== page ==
Wifi Problems on iOS


Over time we have learned alot about what causes issues with WIFI communications to ATEM switchers from iPads.

Ultimately it comes down to short latencies and interruptions in the WIFI communications. How much this happens seems to depend alot on your WIFI Router.

The ATEM protocol is highly intolerant of connected clients which don't respond to every message in an appropriate timeframe. This means that if your WIFI connection is interrupted, even quite briefly, the ATEM will reject the client connection.

As a comparison - TCP/IP connections and protocols are designed to deal with this sort of thing, with the connection 'guaranteed' to deliver the data (whilst the socket connection is maintained), and most TCP servers and clients have reasonable timeouts to allow for network disruptions of a few seconds.

However, the ATEM protocol uses UDP, where its possible (even common) for data packets to fail to arrive at their destination. The ATEM protocol does have a retry mechanism for this, but its not very patient. Also, even delayed (not lost) packets can cause the ATEM to get quite stroppy and reject a client connection.

To add to this, the iOS operating system appears to be messing with the WIFI to try and save power. We think its trying to turn the WIFI transmitter off as much as possible and this can lead to delays when the transmitter comes back on. This delay can be enough to annoy the ATEM and cause a client disconnect. Its likely that this explains why you may get slightly better results on a laptop since the WIFI may be more 'consistent'.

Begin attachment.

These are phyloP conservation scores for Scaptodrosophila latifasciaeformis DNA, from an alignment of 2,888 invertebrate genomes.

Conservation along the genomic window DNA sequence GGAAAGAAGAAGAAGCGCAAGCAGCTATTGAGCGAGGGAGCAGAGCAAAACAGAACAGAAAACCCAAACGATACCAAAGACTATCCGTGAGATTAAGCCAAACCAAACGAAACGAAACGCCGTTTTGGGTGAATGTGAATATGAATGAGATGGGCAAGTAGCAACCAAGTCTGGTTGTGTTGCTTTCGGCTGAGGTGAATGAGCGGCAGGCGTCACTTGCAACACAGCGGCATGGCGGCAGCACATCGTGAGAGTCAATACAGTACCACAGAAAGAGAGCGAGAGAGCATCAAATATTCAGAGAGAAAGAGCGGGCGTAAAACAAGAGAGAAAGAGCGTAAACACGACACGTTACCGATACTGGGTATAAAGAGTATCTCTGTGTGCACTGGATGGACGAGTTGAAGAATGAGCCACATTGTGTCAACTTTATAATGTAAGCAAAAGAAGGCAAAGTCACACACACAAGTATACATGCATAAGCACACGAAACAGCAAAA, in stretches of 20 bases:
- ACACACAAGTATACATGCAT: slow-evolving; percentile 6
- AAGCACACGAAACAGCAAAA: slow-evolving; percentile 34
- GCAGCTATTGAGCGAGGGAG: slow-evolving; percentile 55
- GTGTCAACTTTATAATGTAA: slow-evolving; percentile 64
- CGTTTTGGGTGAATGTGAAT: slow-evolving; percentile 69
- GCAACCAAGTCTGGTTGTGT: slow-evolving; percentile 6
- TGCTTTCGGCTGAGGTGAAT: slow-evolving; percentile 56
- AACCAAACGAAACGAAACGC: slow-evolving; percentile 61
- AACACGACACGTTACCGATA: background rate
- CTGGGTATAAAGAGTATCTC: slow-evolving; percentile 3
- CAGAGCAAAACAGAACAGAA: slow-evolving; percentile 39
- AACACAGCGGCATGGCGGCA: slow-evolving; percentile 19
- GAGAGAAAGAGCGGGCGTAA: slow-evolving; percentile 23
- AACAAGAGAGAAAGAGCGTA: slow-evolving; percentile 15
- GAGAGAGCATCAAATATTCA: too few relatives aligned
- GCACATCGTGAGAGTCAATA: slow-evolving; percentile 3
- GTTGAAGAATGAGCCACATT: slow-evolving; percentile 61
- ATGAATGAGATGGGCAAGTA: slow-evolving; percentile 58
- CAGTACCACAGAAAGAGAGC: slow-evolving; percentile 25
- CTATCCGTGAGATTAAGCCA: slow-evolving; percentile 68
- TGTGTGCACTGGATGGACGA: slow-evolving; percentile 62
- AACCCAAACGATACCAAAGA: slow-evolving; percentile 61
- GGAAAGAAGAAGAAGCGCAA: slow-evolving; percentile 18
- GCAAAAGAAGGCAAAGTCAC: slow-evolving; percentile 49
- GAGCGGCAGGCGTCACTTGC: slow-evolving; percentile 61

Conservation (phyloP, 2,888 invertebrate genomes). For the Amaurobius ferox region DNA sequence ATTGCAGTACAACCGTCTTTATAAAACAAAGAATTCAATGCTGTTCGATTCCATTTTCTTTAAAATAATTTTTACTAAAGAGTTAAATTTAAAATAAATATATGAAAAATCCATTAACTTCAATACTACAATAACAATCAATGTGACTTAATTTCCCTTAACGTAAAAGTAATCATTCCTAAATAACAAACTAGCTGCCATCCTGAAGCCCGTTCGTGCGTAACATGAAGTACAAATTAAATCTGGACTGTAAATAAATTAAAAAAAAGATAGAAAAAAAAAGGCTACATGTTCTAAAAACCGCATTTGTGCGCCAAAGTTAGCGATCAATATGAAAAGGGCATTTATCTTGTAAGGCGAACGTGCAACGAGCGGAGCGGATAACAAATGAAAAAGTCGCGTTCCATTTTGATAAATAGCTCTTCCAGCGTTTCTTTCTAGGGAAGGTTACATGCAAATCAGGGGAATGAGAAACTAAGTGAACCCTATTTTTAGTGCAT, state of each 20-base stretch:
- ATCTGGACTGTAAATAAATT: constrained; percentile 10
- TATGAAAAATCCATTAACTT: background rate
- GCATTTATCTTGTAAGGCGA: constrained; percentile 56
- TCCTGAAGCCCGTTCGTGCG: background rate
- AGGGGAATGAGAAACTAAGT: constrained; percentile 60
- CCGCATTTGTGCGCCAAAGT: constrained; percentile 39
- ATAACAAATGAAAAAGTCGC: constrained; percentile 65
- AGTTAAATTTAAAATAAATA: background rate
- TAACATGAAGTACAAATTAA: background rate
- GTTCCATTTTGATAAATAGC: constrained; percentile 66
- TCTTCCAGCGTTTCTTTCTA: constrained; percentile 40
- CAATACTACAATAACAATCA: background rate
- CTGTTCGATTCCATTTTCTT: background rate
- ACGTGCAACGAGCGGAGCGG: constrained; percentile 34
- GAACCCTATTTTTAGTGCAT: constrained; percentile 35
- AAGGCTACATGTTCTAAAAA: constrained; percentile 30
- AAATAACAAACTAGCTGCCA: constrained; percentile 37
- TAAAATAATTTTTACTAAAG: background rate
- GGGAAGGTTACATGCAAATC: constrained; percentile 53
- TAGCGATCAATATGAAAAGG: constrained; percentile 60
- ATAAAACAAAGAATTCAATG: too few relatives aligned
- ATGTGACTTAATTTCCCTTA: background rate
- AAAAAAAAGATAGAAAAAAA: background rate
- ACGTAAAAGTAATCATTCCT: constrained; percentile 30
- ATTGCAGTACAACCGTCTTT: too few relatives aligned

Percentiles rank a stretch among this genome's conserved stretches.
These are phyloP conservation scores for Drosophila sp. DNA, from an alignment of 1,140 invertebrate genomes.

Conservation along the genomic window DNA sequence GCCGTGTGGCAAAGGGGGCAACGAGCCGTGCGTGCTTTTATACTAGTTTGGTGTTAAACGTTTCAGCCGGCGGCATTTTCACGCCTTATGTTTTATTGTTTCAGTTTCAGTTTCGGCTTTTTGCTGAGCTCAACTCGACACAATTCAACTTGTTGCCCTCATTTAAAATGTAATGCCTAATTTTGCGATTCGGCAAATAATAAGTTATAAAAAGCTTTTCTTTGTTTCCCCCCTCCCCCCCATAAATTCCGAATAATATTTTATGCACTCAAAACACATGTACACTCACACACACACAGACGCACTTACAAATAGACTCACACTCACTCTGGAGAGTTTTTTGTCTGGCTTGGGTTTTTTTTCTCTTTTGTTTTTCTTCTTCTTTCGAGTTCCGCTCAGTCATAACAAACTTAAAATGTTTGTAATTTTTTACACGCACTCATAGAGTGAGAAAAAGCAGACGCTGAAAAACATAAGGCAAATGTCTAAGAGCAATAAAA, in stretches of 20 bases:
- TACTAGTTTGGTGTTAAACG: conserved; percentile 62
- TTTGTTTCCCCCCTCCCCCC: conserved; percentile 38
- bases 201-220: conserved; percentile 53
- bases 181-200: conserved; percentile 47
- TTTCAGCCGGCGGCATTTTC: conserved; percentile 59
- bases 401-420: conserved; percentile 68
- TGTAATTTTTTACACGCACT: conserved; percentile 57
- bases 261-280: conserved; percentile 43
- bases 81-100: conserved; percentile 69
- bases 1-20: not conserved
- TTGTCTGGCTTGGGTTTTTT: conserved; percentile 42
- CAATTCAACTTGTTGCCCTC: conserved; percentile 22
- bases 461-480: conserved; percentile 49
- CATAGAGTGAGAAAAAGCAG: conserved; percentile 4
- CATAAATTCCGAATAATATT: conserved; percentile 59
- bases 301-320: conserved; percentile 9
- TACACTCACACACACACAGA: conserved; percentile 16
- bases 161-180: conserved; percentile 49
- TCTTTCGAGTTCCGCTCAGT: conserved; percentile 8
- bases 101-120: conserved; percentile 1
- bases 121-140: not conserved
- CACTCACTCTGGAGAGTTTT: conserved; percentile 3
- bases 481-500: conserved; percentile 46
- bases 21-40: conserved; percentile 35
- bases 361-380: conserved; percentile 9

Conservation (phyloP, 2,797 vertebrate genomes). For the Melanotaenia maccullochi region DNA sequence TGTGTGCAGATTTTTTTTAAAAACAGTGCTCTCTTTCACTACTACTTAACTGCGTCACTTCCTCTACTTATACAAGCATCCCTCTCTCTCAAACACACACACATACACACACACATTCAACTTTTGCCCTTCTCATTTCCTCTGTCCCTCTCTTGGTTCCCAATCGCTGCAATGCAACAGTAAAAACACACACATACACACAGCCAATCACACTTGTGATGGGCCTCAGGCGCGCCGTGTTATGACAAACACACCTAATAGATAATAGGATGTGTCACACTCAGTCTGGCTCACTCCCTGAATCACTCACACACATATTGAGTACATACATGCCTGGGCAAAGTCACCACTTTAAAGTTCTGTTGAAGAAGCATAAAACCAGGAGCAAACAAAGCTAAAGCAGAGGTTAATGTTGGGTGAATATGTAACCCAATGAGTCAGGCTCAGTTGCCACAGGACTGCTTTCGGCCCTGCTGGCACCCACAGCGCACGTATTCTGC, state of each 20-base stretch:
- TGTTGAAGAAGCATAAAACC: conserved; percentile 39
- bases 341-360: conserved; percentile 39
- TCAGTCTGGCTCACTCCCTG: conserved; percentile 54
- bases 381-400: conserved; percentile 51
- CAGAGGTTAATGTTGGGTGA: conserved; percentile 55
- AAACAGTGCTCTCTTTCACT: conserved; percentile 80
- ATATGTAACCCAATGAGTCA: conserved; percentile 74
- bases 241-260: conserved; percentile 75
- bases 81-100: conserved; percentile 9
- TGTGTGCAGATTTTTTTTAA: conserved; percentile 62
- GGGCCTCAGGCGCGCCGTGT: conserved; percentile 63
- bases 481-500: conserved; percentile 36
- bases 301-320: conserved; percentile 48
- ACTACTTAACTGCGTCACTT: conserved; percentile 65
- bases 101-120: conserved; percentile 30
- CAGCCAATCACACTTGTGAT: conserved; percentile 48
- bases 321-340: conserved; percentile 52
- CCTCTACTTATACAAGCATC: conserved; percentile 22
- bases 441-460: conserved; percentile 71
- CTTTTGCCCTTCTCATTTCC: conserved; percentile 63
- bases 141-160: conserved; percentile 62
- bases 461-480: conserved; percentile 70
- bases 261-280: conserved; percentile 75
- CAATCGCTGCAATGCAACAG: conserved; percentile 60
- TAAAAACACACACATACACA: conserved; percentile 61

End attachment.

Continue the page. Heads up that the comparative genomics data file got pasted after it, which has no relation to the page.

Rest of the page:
In the most recent versions of Strata Pro, Lite and View, we have added a new preference 'HOTLINK' which tries to discourage iOS from turning off the WIFI transmitter. We have also added a 'connection latency' indicator to Strata Pro. HOTLINK can improve connectivity in many cases. The latency display allows you to best position yourself relative to the router and other equipment and also detect things which are increasing latency (even without causing disconnect).

In addition further testing with different routers re-enforces the fundamental advice about the WIFI network. Our experience with several routers suggests that an Apple Airport is significantly more reliable than some other (high quality) routers, even over longer distances. Whilst an ATEM disconnect may happen in minutes with one vendor's router, it can stay connected for hours via an Airport in the same environment.

Clearly the ATEM protocol was designed to run on wired network connections with zero packet loss and very low latencies. Running this over a wireless connection requires some care to create as clean a network as possible with minimal interruptions caused by interference, or other WIFI influencing agents.

If you want to control your ATEM wirelessly, spend a little time experimenting with different routers, and use the latency indicator on Strata Pro to judge how well you are doing. Test have shown that Apple Airport routers appear to work significantly better than others in this regard. We dont know why - maybe some secret sauce in the Apple WIFI communications.


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- If you still have questions, please email us at:  info@gallery.co.uk